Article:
Candlestick Patterns: The Doji and the Harami (Inside Bar)

Filed under: Learn Forex Trading |

 

A candlestick pattern that I have not really touched upon until now is the ‘doji’. Just so you can visualize it from the start, a doji can be seen in Figure 1. As you can see, a doji consists of a candle where the open and the close of the candle are at the same level or almost at the same level. A classic doji would also have very short upper and lower shadows, showing that the market has not really moved. There are dojis with long upper and lower shadows, but this tells us that the market is more volatile.

 

Figure 1.

Figure 1.

In the Japanese charting tradition, a doji tells us that the market is tired and in a state of indecision. While many people use dojis as a reversal signal and trade off of these, I personally do not. The reason is that it is a neutral signal, telling us that the market is in equilibrium. To me, it is neither a bullish or bearish signal, and the market could still break either way after having a rest. However, knowing what a doji is can still be useful, because it helps us to understand the narrative of a chart, and what is going on. Knowing that the market has gone from bullish to neutral, or from bearish to neutral, could help us to make trading decisions, such as moving up stops, or taking some profits.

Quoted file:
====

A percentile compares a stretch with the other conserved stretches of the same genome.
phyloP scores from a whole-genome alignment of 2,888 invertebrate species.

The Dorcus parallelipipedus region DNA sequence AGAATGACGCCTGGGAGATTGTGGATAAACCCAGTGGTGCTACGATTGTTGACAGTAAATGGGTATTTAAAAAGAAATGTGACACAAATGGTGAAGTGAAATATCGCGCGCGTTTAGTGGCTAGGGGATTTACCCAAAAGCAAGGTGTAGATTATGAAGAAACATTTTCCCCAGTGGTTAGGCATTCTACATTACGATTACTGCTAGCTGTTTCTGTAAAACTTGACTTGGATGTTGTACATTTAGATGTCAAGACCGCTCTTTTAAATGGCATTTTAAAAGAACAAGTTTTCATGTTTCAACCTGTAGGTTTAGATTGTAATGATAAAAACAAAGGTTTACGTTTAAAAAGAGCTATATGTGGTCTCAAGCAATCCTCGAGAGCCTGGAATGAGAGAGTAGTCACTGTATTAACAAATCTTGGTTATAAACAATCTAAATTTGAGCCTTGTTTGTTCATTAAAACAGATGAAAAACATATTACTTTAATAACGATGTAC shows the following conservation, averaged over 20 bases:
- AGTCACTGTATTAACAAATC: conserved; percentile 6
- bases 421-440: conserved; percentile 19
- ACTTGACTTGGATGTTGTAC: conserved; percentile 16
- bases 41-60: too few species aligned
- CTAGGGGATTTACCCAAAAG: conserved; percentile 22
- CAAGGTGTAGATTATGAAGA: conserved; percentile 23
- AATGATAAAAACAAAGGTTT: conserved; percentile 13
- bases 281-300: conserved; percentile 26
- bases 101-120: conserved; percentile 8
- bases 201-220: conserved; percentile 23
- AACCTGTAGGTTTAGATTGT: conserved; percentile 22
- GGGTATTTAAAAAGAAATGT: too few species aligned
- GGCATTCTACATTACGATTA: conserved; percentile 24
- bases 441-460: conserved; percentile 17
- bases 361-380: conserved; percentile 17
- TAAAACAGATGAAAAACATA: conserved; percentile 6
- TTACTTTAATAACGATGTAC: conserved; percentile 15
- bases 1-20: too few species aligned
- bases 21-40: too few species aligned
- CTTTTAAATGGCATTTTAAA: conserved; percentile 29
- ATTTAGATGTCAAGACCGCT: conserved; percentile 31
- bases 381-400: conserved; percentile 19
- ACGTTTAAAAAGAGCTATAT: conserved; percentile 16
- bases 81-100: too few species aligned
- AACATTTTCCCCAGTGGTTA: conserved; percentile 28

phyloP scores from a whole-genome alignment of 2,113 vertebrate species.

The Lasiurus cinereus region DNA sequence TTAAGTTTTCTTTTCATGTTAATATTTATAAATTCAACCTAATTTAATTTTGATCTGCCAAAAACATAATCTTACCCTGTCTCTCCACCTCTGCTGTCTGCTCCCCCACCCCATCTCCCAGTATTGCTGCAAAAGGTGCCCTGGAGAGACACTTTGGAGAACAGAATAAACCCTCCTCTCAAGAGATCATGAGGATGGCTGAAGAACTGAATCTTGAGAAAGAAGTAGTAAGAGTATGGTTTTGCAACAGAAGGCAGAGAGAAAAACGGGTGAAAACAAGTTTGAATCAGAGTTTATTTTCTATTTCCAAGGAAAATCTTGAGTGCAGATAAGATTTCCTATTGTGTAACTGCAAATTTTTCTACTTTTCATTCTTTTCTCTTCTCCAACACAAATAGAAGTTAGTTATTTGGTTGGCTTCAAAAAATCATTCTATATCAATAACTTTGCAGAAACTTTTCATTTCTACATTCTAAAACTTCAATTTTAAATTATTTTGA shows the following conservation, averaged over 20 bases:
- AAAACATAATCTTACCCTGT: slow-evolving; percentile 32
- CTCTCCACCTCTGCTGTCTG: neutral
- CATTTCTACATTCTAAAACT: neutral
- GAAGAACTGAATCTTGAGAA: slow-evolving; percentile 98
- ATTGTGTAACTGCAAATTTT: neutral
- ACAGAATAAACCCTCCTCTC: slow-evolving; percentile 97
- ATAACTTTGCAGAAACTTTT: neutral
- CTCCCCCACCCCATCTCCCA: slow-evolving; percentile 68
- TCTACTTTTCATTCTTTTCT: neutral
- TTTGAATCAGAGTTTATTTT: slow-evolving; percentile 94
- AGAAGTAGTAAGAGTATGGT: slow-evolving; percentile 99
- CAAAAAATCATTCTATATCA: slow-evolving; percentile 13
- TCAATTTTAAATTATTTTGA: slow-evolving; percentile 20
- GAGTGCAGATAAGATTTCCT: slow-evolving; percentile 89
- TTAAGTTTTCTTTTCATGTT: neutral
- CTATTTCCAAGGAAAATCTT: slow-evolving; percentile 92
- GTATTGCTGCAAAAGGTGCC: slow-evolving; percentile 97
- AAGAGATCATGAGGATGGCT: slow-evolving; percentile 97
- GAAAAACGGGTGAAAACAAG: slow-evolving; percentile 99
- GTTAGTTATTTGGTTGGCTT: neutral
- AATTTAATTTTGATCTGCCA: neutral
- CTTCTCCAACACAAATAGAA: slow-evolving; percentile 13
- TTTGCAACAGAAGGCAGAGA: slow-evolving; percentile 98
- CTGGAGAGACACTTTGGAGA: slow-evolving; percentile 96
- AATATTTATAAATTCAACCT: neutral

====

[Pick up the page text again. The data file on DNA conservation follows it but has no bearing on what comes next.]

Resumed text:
Figure 2.

Figure 2.

 

The doji in the forex market is also generally contained within the previous candle, and as such, this creates another price action signal called a ‘harami’ (or an inside bar – see Figure 2). Haramis also show us that the market is stabilising, and could be about to change direction. I would trade a harami at a significant area of support/resistance on the breakout of the mother candle of the inside bar. However, this is not a setup that I often take as false breakouts often occur.

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